KABUL (Reuters) – An aircraft crashed in central Afghanistan on Monday and authorities were trying to locate the wreckage in a mountainous area which is partly controlled by the Taliban, officials said.
Two officials from Ghazni province said the crashed aircraft appeared to belong to a foreign company, and not to state-owned Ariana Afghan Airlines as officials had previously believed.
“There is no exact information on casualties and name of the airline,” Ghazni provincial governor Wahidullah Kaleemzai told private broadcaster TOLOnews.
Dozens of private entities operate planes and helicopters across Afghanistan to move military contractors and aid.
A senior defense official in Kabul said no U.S. or NATO forces’ flight had crashed.
Earlier, three government officials said the plane was operated by Ariana Afghan Airlines, but its acting CEO Mirwais Mirzakwal denied those reports.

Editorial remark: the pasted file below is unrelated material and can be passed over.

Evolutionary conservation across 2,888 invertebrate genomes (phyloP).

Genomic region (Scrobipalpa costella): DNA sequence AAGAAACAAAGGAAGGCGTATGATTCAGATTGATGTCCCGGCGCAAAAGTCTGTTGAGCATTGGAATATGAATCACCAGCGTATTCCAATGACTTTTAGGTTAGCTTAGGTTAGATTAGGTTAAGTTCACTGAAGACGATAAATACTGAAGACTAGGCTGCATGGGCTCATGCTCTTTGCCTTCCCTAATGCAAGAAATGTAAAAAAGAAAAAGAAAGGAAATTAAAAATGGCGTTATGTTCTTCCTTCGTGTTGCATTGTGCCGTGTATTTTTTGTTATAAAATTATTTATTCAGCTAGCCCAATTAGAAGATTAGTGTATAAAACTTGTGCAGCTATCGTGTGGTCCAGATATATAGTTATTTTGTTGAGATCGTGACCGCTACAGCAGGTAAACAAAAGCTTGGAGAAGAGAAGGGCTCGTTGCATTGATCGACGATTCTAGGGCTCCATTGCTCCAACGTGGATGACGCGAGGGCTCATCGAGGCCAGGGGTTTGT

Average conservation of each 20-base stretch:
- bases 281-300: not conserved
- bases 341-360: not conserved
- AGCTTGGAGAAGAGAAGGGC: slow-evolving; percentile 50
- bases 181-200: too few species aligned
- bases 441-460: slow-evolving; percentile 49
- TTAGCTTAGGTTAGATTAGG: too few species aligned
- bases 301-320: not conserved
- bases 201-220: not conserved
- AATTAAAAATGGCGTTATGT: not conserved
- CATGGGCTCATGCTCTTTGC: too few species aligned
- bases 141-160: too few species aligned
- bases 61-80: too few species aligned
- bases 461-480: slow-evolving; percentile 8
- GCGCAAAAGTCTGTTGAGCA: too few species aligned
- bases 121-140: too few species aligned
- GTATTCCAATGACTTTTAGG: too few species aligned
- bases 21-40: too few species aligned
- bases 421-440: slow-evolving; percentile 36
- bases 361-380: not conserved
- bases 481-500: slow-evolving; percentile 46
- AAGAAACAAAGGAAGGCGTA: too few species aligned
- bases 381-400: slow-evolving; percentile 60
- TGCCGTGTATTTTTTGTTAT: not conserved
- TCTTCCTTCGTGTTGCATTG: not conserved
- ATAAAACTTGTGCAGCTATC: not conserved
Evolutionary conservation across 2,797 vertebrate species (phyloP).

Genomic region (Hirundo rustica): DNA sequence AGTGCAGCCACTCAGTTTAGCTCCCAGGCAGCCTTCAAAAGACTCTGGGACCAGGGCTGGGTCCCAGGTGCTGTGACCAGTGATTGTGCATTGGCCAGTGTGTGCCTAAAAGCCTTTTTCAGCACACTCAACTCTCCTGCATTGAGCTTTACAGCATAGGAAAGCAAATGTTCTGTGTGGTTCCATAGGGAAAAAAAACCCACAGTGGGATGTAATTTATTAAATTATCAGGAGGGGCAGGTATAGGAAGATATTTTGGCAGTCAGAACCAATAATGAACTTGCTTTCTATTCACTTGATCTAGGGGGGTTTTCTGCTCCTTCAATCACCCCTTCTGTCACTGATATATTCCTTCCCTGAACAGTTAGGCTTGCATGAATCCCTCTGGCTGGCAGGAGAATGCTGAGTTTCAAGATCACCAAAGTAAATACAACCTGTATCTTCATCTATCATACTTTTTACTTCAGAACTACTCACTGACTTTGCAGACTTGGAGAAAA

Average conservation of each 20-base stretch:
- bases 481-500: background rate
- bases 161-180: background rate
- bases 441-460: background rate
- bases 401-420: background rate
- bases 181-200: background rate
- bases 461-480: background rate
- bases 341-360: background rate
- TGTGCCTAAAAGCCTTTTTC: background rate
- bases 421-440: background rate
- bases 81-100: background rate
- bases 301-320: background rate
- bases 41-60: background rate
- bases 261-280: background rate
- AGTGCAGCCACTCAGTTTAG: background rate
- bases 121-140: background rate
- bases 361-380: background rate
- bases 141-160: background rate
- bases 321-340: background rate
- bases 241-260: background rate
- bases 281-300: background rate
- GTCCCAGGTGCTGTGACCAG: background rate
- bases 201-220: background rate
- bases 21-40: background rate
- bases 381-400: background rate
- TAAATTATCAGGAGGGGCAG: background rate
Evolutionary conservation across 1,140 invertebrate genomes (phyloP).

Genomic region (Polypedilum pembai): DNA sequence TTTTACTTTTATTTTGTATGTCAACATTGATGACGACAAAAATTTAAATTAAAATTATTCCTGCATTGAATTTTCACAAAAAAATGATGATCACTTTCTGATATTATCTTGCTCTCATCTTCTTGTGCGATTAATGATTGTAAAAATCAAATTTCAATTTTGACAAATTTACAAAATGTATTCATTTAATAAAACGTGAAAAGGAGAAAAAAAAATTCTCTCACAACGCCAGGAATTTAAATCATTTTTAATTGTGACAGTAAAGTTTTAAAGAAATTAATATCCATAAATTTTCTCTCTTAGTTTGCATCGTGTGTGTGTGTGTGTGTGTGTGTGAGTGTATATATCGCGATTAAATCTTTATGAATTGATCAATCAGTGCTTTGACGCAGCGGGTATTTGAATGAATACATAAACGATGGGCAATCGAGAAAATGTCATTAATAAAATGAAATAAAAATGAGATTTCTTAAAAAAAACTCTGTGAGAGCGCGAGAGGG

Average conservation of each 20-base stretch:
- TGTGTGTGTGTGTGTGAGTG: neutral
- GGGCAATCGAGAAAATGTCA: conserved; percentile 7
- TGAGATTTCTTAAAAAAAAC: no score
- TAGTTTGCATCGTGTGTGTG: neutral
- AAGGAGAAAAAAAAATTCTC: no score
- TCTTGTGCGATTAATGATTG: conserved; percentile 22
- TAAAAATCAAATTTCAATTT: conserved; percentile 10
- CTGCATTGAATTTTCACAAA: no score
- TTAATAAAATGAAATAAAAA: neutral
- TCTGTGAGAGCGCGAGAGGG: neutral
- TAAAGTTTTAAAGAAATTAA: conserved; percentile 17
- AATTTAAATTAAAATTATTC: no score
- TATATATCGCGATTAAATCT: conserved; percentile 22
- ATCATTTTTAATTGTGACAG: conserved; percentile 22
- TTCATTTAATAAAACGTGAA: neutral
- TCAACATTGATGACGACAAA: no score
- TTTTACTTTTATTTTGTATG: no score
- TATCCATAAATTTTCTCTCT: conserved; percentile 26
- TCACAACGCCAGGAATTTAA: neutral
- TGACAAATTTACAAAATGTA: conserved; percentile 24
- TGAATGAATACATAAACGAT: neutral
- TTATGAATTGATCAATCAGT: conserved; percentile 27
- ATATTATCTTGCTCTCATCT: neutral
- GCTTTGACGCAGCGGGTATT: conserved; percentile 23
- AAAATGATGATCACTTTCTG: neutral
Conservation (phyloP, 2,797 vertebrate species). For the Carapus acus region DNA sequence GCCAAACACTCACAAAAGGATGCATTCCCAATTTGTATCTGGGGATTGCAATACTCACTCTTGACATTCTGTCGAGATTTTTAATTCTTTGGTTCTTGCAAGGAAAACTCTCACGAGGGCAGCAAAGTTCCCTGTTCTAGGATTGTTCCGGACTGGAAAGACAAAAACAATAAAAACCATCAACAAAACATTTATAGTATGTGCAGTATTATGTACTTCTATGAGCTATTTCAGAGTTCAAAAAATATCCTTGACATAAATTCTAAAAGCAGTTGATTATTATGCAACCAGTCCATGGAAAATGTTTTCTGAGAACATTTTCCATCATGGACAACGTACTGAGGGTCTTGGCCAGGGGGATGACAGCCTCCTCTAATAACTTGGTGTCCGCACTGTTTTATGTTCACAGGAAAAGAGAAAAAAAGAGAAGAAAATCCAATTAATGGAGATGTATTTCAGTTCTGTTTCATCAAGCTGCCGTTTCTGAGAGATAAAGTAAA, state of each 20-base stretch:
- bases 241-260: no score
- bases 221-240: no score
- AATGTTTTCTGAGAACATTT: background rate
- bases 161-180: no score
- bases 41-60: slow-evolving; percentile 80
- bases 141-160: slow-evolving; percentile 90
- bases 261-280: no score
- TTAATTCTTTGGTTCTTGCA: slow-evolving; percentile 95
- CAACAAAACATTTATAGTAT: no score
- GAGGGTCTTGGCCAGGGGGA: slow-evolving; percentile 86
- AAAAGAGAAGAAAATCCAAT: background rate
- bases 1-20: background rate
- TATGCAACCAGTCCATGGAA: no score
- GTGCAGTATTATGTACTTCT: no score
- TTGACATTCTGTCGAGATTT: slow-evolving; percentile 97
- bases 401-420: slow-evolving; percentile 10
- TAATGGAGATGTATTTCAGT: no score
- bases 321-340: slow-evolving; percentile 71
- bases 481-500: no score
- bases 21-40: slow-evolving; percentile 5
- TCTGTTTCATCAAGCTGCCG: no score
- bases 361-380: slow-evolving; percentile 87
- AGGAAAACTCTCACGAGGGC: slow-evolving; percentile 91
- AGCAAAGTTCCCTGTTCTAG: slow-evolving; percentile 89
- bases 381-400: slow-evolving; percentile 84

“It does not belong to Ariana because the two flights managed by Ariana today from Herat to Kabul and Herat to Delhi are safe,” Mirzakwal told Reuters.
A senior official in Afghan President Ashraf Ghani’s office in Kabul said an aircraft had crashed near Ghazni province and authorities were still seeking details from the site in the Sado Khel area of Deh Yak district of Ghazni province about 1:10 p.m. local time (0840 GMT).
Taliban spokesman Zabihullah Mujahid said the group was checking on reports of the plane crash.
Additional reporting by Rupam Jain, Editing by Alexandra Ulmer and Angus MacSwan